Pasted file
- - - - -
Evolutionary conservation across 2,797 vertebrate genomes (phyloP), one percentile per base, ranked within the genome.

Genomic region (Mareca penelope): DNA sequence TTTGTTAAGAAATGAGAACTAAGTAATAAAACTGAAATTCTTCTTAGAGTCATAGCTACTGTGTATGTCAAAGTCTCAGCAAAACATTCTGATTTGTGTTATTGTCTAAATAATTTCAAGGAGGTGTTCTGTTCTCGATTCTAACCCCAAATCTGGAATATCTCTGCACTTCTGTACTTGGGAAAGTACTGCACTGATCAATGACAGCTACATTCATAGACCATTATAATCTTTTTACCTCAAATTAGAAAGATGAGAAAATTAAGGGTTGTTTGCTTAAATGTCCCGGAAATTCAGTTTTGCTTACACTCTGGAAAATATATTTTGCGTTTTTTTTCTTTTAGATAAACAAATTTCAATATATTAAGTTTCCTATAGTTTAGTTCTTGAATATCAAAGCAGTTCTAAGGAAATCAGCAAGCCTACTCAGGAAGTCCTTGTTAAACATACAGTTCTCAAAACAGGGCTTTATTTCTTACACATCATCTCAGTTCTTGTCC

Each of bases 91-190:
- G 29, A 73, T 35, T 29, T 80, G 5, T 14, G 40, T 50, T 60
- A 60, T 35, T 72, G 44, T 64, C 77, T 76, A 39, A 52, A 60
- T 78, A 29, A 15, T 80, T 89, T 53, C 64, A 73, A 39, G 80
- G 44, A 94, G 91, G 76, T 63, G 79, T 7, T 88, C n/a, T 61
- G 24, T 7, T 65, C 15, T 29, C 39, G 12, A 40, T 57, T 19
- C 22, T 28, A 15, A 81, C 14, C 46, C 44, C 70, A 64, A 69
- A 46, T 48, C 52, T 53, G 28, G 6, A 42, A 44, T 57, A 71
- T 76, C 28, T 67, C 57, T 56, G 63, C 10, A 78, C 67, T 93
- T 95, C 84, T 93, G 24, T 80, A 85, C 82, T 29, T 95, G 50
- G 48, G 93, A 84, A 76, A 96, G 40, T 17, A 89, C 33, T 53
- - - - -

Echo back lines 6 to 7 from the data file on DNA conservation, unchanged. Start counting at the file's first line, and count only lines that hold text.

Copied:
- T 78, A 29, A 15, T 80, T 89, T 53, C 64, A 73, A 39, G 80
- G 44, A 94, G 91, G 76, T 63, G 79, T 7, T 88, C n/a, T 61